Monday, October 26, 2009

Guest Blogger Laurie Alice Eakes: Turning Rejection into Acceptance

Despite the title, I don’t have a definitive answer on how to turn rejection letters into acceptance phone calls. What I have are words of wisdom from other authors’ input and from my own experience on how we can learn, grow, and be blessed by rejections.

Rejection is a part of writers' lives. It comes in many forms. All are disheartening. Even the ones that are complimentary can hurt because they still mean you didn’t make a sale.

Author Linore Burkard put my thoughts on rejection succinctly. “Rejection is a stop sign from God.” At a stop sign, you look both ways before moving on. You look ahead. You may even look behind to ensure the next car that comes along isn’t going to zip past and smash into you, as you make a left turn.

And making a left turn is often what you need to do. Nonfiction author Theresa Cooke wrote an essay on a controversial subject for an anthology. The anthology rejected it. Theresa ended up selling it as an article. Kim Vogel Sawyer submitted an anthology collection with other authors. The editor rejected the concept. Kim took that same idea for four short stories, consolidated them into a novel, and sold it.

Since this is a Barbour blog, I’ll talk about my experience with Heartsong. My story got rejected at first, and it hurt. It also taught me a great deal about writing. That rejection forced me to sit down and really learn my market, then completely revamp and rewrite my story—and sell it to JoAnne six months later, as Better than Gold.

So next time a rejection appears in your mailbox or inbox, step back and ask yourself why God has brought you to this stop sign. Perhaps you have the wrong market. Perhaps you need to improve your craft. Perhaps you need to develop a teachable heart. Whatever the reason, turn that rejection into an acceptance that this is a message from the Lord regarding your writing and when He determines you’re ready, your work will find acceptance.

As a footnote, this is the perfect week for me to be a guest here. Wednesday will mark the one-year anniversary of the phone call I got from my agent regarding the New Jersey Historical Series for Heartsong. This acceptance ended twenty months of rejections. The fun fact is that I was in New Jersey at the time. Even more fun, my hero in The Glassblower is a Scot named Colin. In my class I was taking up there, was a Scottish man named Colin. Colin sent me MP3s of him talking so I could get the cadence of speech right without resorting to hard-to-read dialect.

The Glassblower by Laurie Alice Eakes releases through Heartsong Presents in November.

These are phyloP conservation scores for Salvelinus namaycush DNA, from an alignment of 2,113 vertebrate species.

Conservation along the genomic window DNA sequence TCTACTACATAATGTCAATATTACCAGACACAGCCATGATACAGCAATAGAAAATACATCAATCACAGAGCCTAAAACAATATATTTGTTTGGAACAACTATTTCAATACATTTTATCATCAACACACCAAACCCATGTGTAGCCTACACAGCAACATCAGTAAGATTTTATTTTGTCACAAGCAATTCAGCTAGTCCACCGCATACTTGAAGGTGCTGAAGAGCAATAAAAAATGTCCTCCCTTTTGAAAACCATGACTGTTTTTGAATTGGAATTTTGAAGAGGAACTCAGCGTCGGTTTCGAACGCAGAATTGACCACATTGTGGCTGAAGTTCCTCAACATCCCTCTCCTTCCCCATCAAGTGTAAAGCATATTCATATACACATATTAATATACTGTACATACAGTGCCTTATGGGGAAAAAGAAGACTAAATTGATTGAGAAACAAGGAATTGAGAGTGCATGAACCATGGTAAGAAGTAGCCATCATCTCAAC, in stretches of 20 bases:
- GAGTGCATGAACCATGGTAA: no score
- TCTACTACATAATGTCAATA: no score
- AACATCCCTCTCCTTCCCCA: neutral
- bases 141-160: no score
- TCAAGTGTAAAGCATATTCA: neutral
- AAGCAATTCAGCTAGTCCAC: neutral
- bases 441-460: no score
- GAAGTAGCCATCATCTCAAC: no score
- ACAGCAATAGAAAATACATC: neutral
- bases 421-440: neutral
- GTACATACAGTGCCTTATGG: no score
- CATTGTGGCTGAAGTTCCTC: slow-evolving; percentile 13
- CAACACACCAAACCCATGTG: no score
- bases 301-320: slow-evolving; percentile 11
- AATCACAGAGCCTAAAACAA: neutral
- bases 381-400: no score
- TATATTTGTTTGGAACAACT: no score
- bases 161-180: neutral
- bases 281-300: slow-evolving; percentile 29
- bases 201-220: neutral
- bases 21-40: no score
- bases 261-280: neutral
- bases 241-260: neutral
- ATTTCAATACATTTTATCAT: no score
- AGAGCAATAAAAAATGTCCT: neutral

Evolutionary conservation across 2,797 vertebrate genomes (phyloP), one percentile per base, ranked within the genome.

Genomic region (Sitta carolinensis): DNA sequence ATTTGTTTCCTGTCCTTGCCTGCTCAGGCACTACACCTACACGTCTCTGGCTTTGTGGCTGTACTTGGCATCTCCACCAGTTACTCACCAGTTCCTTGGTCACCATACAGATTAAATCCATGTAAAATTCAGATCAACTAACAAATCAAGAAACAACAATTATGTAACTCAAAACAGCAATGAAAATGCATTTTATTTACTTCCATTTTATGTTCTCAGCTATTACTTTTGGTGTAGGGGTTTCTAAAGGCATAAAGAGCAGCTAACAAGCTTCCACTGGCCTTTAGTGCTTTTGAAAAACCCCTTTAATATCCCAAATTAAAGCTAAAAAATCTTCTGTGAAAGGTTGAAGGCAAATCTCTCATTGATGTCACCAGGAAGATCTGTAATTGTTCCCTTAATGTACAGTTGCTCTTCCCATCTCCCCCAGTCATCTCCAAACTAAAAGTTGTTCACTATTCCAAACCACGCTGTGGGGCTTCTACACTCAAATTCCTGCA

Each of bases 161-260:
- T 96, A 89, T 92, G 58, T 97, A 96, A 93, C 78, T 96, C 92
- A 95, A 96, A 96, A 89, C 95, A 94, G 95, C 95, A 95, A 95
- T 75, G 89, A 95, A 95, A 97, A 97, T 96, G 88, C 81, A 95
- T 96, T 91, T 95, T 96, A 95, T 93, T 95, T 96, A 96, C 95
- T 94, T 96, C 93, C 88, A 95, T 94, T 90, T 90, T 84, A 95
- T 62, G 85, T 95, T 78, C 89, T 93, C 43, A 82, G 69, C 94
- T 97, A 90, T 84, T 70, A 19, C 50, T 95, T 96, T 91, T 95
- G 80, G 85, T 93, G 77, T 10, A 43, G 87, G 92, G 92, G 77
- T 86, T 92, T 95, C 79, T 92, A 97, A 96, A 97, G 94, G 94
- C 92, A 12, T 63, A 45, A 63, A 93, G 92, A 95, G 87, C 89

Kathy Cretsinger/Katt Anderson said...

Very good thoughts, Laurie Alice. I have learned that I was not ready when I sent my first proposal in. The rejection hurt, but I worked harder. It's just like praying. God answers us with a "Yes," a "No," or a "Wait a while." I took the rejection as a, "Not yet, babe, but keep going."

CHickey said...

Thank you for the encouraging words, Laurie.

Anonymous said...

Great post.

Erica Vetsch said...

Well said, Laurie. A rejection is a chance to re-evaluate and learn, though at the time it can be difficult to remember that!

CatMom said...

Thanks for sharing these encouraging thoughts. I realize now how much I still needed to learn (and of course am STILL learning!) after my first two proposals were rejected. But now I'm much more serious about my writing, and enjoying it more too! The Lord was teaching me through those rejections. Blessings,
Patti Jo

Mary Connealy said...

I like the idea. A stop sign. But not a stop forever sign. Just stop, look both ways, and then proceed, always keep going.

Lisa Buffaloe said...

Great perspective! Rejection is only a stepping stone to whatever God has planned next.

Lisa Faye Harman said...

Thank you for these words of wisdom. I loved the visual of the stop sign.

Anonymous said...

"....step back and ask why God has brought you to this stop sign."

Thanks, Laurie. I really needed to read that today. God's timeline is different from ours and His timing is always the best. I am looking forward to reading your book!

Pepper Basham said...

Laurie Alice,

What a wonderful concept of the 'stop sign'. It really does give one a different perspective on rejection.

Congrats on your 'phone call' and thank you for the encouraging words. I think the most important part of the stop sign analogy is 'moving on' instead of not going anywhere. Even if the moving on is backwards to relearn and study.

Thanks again,